Rasch Analysis of Word Identification and Magnitude Estimation Scaling Responses in Measuring Naïve Listeners' Judgments of Speech Intelligibility of Children With Severe-to-Profound Hearing Impairments Purpose Speech intelligibility research typically relies on traditional evidence of reliability and validity. This investigation used Rasch analysis to enhance understanding of the functioning and meaning of scores obtained with 2 commonly used procedures: word identification (WI) and magnitude estimation scaling (MES). Method Narrative samples of children with ... Research Article
Research Article  |   October 01, 2008
Rasch Analysis of Word Identification and Magnitude Estimation Scaling Responses in Measuring Naïve Listeners' Judgments of Speech Intelligibility of Children With Severe-to-Profound Hearing Impairments
 
Author Affiliations & Notes
  • Svetlana A. Beltyukova
    The University of Toledo
  • Gregory M. Stone
    The University of Toledo
  • Lee W. Ellis
    The University of Toledo
  • Contact author: Lee W. Ellis, Department of Public Health and Rehabilitative Services, The University of Toledo, 2801 W. Bancroft Street, Toledo, OH 43606. E-mail: lellis@utoledo.edu.
Article Information
Speech, Voice & Prosodic Disorders / Hearing Disorders / Speech / Research Articles
Research Article   |   October 01, 2008
Rasch Analysis of Word Identification and Magnitude Estimation Scaling Responses in Measuring Naïve Listeners' Judgments of Speech Intelligibility of Children With Severe-to-Profound Hearing Impairments
Journal of Speech, Language, and Hearing Research, October 2008, Vol. 51, 1124-1137. doi:10.1044/1092-4388(2008/06-0218)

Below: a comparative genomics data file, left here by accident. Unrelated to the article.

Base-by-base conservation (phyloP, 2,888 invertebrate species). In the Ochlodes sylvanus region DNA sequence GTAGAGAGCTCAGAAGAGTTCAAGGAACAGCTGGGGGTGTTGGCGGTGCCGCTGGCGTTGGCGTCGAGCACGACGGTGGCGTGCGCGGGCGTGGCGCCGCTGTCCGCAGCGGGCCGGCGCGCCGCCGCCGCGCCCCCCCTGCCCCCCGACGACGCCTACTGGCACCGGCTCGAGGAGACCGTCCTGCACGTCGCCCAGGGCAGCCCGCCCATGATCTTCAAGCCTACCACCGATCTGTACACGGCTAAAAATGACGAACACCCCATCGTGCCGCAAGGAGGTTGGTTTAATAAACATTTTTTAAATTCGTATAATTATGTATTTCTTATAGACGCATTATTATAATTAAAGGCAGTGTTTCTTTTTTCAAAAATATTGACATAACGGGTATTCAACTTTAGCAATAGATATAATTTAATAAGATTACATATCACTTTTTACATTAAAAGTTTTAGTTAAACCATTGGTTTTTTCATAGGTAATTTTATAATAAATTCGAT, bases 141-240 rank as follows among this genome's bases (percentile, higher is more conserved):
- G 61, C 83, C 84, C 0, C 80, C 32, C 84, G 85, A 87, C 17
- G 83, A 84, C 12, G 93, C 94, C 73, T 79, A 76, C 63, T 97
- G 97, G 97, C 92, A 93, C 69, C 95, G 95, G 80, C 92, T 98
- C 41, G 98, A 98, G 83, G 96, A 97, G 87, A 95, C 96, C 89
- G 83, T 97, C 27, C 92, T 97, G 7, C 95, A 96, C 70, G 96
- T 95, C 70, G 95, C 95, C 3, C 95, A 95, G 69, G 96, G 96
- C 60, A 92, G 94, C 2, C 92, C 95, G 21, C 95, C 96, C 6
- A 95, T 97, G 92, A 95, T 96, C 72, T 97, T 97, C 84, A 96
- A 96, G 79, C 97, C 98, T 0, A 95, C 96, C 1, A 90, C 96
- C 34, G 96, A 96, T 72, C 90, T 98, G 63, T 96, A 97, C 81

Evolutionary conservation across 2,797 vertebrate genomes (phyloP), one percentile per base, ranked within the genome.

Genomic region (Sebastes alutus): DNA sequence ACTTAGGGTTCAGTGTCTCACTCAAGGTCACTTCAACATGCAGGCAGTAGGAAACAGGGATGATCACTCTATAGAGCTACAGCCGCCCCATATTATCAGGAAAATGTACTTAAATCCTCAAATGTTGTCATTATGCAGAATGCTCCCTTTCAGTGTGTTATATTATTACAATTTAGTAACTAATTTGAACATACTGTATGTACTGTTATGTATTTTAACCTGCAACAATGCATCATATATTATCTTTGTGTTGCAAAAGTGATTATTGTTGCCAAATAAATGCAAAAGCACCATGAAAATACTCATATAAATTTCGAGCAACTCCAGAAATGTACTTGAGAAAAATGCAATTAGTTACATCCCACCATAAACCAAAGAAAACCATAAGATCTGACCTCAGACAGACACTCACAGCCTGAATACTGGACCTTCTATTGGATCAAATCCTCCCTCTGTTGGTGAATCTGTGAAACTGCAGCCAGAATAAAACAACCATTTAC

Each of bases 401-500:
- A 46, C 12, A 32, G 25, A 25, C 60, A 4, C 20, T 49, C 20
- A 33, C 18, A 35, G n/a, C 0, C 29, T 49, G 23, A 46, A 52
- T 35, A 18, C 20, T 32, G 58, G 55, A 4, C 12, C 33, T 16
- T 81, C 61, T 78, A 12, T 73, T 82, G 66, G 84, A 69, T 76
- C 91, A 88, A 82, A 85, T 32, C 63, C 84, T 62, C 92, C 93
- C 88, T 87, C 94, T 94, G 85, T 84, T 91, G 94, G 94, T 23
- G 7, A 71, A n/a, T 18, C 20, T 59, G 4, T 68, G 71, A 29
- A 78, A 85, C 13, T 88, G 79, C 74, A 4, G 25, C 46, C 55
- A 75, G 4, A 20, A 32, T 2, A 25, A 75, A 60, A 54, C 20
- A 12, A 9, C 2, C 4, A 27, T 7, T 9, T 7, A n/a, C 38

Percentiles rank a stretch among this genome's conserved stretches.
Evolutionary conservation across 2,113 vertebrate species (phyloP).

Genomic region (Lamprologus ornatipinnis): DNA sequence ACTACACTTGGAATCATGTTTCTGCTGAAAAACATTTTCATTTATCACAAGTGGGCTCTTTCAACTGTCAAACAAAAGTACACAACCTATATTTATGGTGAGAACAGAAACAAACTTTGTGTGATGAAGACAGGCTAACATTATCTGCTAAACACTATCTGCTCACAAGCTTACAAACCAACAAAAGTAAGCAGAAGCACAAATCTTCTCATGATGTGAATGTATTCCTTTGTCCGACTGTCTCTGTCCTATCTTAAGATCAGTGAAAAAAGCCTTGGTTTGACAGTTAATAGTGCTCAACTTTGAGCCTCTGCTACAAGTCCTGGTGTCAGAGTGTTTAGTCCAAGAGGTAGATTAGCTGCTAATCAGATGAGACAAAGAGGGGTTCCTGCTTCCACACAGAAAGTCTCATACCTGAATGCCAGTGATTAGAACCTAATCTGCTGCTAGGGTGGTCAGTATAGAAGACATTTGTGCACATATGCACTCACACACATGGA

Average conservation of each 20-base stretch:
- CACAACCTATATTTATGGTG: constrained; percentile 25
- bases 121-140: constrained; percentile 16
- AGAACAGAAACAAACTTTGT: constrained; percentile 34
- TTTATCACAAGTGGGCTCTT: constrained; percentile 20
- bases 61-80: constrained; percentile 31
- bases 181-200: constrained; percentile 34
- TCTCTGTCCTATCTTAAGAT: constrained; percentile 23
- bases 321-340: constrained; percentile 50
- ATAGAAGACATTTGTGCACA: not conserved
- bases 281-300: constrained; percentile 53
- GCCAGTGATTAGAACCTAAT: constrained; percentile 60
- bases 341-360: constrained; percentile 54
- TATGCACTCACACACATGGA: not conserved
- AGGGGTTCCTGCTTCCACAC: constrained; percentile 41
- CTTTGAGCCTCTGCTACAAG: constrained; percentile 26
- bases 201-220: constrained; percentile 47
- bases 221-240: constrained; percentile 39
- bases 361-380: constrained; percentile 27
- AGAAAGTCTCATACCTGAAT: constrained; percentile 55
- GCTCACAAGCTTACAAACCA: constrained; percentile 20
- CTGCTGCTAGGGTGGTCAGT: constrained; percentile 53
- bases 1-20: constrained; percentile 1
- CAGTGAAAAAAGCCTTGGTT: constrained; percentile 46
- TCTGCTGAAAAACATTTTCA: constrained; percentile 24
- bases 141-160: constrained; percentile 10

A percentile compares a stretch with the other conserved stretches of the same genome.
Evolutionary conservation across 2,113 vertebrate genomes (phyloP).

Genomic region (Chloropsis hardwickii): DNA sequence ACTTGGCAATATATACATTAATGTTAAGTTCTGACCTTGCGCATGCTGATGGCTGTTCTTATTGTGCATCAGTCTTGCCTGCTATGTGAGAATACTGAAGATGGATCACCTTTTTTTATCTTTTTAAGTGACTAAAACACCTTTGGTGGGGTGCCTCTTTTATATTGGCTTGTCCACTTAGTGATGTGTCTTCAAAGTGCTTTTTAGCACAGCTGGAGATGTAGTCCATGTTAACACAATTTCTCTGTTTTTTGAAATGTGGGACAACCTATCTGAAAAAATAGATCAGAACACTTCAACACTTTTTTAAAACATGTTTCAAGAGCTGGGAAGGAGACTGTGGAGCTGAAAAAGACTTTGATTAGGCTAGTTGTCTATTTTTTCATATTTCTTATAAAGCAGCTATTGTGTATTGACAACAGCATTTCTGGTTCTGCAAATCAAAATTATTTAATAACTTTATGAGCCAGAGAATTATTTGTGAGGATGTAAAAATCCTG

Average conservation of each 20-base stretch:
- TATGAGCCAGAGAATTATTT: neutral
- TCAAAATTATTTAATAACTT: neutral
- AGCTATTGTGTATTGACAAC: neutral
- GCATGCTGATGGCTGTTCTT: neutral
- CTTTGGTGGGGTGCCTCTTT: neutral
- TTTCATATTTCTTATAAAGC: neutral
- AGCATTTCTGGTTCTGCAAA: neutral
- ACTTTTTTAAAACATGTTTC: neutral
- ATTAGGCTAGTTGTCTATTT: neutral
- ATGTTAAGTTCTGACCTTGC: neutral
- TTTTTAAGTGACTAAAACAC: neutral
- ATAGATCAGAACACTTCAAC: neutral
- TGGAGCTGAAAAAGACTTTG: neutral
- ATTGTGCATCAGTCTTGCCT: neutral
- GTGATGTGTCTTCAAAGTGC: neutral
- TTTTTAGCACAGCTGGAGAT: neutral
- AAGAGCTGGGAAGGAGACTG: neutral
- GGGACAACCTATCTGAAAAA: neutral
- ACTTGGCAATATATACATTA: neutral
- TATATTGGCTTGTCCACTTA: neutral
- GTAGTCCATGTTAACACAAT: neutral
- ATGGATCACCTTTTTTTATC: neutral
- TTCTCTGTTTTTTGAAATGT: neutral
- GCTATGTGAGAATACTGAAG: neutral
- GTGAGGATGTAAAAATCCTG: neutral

History: Received November 27, 2006 , Revised August 31, 2007 , Accepted November 29, 2007
 
Journal of Speech, Language, and Hearing Research, October 2008, Vol. 51, 1124-1137. doi:10.1044/1092-4388(2008/06-0218)
History: Received November 27, 2006; Revised August 31, 2007; Accepted November 29, 2007
Web of Science® Times Cited: 4

Purpose Speech intelligibility research typically relies on traditional evidence of reliability and validity. This investigation used Rasch analysis to enhance understanding of the functioning and meaning of scores obtained with 2 commonly used procedures: word identification (WI) and magnitude estimation scaling (MES).

Method Narrative samples of children with hearing impairments were used to collect data from listeners with no previous experience listening to or judging intelligibility of speech. WI data were analyzed with the Rasch rating scale model. MES data were examined with Rasch partial credit model when individual scales were unknown, and the Rasch rating scale model was used with reported individual scales.

Results Results indicated that both procedures have high reliability and similar discriminatory power. However, reliability and separation were lower for MES when scales were unknown. Both procedures yielded similar speech sample ordering by their difficulty. However, sampling gaps were noted as well as item misfit issues.

Conclusions Functioning wise, both WI and MES procedures were highly reliable in measuring speech intelligibility, and measurement precision may be increased by asking participants to report their individual scales when using MES. Meaning wise, operationalization of speech intelligibility did not change when either WI or MES procedure was used. However, the sample selection procedure needs to be further refined to allow for a wider selection of stimuli.

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